Now that we're comfortable with the file creation, edit and run loop, let's see what things the IDE can do to help us write better code.
One of the most useful every-day abilities that IDEs provide is that of code completion. They read and understand the code you're writing to provide you with suggestions while you're typing. They're not magic and can't write the code for you but they will make it easier to remember the names of functions and what arguments they take for example.
Let's start by writing a small script and see how code completion can save on typing. Delete everything in
first.py and start typing:
You'll immediately that the IDE will pop up a small window below the cursor with a few suggestions in it. You should see
import as the top option so if you now press the tab key or the return key then it will automatically write the whole word. Depending on which IDE you are using it may automatically write a space charater after the work
import. If it doesn't, press the space bar to add one.
and you will see the window pop up again. This time it will be giving you a list of modules that you can import. You can see here that it is giving you a list of context-relevant words, not simply any thing it knows about that starts with
m. It will probably have already selected
math as the option but if it hasn't then you can either use the cursor keys to move up and down the list or simply keep typing more letters of the thing you want to import until it selects the match you want. Once you have the match selected that you want, press tab or enter again.
We've now completed out imports so we can use the function from inside the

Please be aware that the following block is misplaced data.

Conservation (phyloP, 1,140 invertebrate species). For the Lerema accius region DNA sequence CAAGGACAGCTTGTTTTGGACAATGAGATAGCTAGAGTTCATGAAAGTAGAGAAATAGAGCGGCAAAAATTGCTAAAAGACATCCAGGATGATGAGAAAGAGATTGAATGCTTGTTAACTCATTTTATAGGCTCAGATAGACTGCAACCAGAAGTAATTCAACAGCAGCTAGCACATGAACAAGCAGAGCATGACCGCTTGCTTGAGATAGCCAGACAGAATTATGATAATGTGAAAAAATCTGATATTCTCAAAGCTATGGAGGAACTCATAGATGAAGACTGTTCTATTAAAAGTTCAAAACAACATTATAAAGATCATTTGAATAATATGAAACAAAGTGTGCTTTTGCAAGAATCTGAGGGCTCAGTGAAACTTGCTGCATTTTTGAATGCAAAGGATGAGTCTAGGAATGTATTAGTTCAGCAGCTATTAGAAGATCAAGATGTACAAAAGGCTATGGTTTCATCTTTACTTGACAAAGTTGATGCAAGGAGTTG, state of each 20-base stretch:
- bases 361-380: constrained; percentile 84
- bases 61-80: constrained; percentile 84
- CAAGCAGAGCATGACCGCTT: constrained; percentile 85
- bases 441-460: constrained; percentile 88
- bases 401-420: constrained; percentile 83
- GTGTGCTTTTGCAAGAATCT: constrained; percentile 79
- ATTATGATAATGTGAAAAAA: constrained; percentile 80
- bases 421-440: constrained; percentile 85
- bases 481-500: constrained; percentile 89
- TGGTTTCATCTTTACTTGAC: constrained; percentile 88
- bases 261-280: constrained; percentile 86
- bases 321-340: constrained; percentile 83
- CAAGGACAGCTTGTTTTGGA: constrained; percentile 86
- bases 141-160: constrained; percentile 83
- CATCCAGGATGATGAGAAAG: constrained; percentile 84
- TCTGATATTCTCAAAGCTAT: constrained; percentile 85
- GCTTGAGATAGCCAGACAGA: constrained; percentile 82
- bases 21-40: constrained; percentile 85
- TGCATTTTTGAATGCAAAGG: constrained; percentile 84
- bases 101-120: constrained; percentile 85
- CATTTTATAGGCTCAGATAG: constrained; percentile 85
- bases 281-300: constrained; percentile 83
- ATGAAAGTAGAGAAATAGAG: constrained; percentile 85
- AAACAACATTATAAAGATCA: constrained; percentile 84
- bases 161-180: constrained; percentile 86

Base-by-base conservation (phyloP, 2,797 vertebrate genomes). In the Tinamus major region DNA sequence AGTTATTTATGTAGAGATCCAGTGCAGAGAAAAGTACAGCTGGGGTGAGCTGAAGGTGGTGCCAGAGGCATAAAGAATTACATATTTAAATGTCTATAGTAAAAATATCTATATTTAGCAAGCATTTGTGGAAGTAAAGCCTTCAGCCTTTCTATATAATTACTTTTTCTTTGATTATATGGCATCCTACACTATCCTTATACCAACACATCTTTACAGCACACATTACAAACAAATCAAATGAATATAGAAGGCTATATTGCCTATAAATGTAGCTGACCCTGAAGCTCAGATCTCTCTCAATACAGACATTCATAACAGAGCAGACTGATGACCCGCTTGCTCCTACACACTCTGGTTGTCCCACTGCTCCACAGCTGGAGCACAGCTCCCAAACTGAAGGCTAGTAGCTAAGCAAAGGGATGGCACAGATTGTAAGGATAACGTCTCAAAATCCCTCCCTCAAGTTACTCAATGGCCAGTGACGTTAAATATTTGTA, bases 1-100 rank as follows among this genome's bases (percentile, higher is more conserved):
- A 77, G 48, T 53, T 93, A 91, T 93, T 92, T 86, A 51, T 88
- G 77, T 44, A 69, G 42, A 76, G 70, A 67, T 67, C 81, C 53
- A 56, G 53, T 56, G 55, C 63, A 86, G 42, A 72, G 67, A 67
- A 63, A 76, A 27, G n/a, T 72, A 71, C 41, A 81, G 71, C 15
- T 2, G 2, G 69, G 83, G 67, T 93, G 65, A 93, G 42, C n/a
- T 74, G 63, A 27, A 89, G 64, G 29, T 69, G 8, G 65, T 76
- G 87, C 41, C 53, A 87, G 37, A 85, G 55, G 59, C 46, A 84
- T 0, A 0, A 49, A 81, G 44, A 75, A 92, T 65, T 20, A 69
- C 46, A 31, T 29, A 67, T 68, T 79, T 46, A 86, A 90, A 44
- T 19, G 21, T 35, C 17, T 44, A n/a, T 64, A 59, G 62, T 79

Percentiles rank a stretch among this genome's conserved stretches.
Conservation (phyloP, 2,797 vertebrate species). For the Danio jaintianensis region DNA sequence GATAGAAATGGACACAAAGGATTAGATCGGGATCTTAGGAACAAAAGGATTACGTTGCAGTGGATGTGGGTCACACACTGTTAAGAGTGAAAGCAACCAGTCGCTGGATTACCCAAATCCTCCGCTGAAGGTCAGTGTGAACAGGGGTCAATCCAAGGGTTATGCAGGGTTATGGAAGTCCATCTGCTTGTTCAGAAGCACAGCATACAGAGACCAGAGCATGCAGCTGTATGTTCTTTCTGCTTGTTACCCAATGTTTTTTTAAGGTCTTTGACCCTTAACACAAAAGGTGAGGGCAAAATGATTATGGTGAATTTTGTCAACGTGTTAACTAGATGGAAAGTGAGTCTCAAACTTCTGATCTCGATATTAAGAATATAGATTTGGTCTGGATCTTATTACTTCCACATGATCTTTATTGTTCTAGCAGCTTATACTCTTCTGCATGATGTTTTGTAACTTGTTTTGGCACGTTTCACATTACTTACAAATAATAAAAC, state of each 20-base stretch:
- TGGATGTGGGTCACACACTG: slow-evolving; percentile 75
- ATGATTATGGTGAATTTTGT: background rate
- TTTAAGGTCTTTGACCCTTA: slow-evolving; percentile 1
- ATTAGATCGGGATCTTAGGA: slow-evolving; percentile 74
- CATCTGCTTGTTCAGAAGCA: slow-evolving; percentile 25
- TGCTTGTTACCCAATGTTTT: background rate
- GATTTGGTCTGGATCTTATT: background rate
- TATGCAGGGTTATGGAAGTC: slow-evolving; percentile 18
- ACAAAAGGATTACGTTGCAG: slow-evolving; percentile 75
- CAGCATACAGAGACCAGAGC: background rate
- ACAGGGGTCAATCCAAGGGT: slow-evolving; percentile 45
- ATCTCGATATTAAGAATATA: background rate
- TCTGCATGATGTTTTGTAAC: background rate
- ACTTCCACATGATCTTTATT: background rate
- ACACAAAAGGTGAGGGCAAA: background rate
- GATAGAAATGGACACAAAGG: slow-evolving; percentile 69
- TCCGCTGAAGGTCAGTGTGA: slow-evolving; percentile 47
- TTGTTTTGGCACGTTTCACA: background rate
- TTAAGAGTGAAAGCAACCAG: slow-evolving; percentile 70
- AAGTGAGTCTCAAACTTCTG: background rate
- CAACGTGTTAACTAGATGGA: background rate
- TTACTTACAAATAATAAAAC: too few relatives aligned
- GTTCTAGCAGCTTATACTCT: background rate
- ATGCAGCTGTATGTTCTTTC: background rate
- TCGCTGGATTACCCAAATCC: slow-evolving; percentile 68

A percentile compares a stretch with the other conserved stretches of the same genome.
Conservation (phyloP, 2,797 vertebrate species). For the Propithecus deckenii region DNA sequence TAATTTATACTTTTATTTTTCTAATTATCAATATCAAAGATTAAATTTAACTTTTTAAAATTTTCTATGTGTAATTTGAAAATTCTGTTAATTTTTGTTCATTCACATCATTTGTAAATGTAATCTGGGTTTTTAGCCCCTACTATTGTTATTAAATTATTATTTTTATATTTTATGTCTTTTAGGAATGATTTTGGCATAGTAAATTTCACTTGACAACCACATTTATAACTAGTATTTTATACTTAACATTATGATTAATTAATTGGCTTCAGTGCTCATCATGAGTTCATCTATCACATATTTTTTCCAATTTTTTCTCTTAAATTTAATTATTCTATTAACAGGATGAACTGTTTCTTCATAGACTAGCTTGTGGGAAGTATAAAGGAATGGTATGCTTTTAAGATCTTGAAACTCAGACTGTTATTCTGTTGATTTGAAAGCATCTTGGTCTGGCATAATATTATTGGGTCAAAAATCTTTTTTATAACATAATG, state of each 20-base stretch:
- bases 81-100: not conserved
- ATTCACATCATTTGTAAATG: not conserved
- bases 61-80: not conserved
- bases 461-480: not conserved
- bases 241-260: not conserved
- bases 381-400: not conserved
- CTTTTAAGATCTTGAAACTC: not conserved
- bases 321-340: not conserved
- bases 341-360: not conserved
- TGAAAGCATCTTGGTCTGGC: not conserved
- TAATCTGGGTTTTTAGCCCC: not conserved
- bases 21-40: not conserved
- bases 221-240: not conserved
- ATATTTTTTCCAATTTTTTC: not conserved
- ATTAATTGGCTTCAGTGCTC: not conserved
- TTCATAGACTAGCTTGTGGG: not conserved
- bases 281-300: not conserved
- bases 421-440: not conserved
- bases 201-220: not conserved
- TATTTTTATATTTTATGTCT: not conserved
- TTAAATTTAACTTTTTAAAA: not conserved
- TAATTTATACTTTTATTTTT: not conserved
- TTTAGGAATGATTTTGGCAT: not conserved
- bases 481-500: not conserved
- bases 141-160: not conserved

math module. On a new blank link start typing
math but you'll see that it will again start offering suggestions. Accept the suggestion for
math and then follow it with a
import math math.
This will offer to you all the functions that are available inside the
If you want to see a preview of the documentation for each function as you scroll through the list press
F1 on macOS). This will show an extra pop-up on the right-hand side of the function list with a summary of the documentation for that function.
To turn this on permanently, go to
Preferences... and then
Code Completion and check the
Show the documentation popup box. Also see the PyCharm documentation for this.
As you browse through the list of functions, VS Code will automatically pop up a short snippet of the documentation for that function.
Either scroll through the list for
ceil or type more letters of the name until it is selected and press enter or tab. It will auto-complete the name and in some IDEs it will automatically place round brackets
() after the name as it has recognised it as a function. If it hasn't done so automatically, type
( and it will also create the
) and put your cursor in between them.
As your cursor sits between the brackets it will pop up a small window giving you a hint as to the parameter it is expecting. In this case it will say something like
x: SupportsFloat which means that the parameter is called
x and it is of the type
SupportsFloat so it will accept integers and floats.
5.4 between the brackets.
import math math.ceil(5.4)
of course, calling this function by itself does not do anything useful so let's assign the return value to a variable and print it out:
import math a = math.ceil(5.4) print(a)
As you get more used to using code completion you will find it very neatly fits into your workflow and can considerably speed up your coding. I also find it allows me to feel comfortable using long, descriptive variable names since I know that I won't have to type them all out manually.
Call some other functions from the
math module, using code completion and the documentation hints to guide you. Assign them to variables and print them. Run the script to check the output.